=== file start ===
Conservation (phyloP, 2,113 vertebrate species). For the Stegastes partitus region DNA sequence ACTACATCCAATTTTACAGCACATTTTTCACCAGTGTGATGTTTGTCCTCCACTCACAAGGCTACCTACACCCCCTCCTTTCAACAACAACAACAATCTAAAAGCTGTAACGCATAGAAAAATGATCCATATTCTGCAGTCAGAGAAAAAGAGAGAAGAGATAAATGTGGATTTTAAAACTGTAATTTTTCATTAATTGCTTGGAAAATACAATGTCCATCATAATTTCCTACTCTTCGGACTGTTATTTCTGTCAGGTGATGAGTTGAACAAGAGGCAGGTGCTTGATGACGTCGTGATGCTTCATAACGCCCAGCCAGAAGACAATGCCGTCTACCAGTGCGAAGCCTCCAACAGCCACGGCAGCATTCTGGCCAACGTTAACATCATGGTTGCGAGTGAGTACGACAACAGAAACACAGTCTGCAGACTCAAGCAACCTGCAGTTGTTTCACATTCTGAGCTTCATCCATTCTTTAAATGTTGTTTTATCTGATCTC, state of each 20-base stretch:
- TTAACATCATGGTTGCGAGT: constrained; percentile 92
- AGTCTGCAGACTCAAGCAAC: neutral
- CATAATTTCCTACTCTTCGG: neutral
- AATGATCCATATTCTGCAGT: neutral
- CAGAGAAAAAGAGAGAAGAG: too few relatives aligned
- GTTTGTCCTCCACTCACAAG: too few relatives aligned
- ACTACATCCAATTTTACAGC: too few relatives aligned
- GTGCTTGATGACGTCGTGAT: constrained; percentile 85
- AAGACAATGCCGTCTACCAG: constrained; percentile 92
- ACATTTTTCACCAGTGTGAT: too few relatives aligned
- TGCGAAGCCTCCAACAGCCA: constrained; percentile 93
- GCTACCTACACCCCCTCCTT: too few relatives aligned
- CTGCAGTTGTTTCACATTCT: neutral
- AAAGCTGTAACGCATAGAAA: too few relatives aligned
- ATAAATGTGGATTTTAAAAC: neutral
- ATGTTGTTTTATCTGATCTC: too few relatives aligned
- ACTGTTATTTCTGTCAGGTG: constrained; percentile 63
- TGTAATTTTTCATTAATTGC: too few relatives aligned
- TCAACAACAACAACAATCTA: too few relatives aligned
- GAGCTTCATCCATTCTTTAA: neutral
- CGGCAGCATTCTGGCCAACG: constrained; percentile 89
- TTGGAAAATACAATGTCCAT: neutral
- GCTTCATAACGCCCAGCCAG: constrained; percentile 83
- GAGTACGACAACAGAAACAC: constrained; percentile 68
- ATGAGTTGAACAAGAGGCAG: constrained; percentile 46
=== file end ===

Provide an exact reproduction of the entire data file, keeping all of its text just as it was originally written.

Conservation (phyloP, 2,113 vertebrate species). For the Stegastes partitus region DNA sequence ACTACATCCAATTTTACAGCACATTTTTCACCAGTGTGATGTTTGTCCTCCACTCACAAGGCTACCTACACCCCCTCCTTTCAACAACAACAACAATCTAAAAGCTGTAACGCATAGAAAAATGATCCATATTCTGCAGTCAGAGAAAAAGAGAGAAGAGATAAATGTGGATTTTAAAACTGTAATTTTTCATTAATTGCTTGGAAAATACAATGTCCATCATAATTTCCTACTCTTCGGACTGTTATTTCTGTCAGGTGATGAGTTGAACAAGAGGCAGGTGCTTGATGACGTCGTGATGCTTCATAACGCCCAGCCAGAAGACAATGCCGTCTACCAGTGCGAAGCCTCCAACAGCCACGGCAGCATTCTGGCCAACGTTAACATCATGGTTGCGAGTGAGTACGACAACAGAAACACAGTCTGCAGACTCAAGCAACCTGCAGTTGTTTCACATTCTGAGCTTCATCCATTCTTTAAATGTTGTTTTATCTGATCTC, state of each 20-base stretch:
- TTAACATCATGGTTGCGAGT: constrained; percentile 92
- AGTCTGCAGACTCAAGCAAC: neutral
- CATAATTTCCTACTCTTCGG: neutral
- AATGATCCATATTCTGCAGT: neutral
- CAGAGAAAAAGAGAGAAGAG: too few relatives aligned
- GTTTGTCCTCCACTCACAAG: too few relatives aligned
- ACTACATCCAATTTTACAGC: too few relatives aligned
- GTGCTTGATGACGTCGTGAT: constrained; percentile 85
- AAGACAATGCCGTCTACCAG: constrained; percentile 92
- ACATTTTTCACCAGTGTGAT: too few relatives aligned
- TGCGAAGCCTCCAACAGCCA: constrained; percentile 93
- GCTACCTACACCCCCTCCTT: too few relatives aligned
- CTGCAGTTGTTTCACATTCT: neutral
- AAAGCTGTAACGCATAGAAA: too few relatives aligned
- ATAAATGTGGATTTTAAAAC: neutral
- ATGTTGTTTTATCTGATCTC: too few relatives aligned
- ACTGTTATTTCTGTCAGGTG: constrained; percentile 63
- TGTAATTTTTCATTAATTGC: too few relatives aligned
- TCAACAACAACAACAATCTA: too few relatives aligned
- GAGCTTCATCCATTCTTTAA: neutral
- CGGCAGCATTCTGGCCAACG: constrained; percentile 89
- TTGGAAAATACAATGTCCAT: neutral
- GCTTCATAACGCCCAGCCAG: constrained; percentile 83
- GAGTACGACAACAGAAACAC: constrained; percentile 68
- ATGAGTTGAACAAGAGGCAG: constrained; percentile 46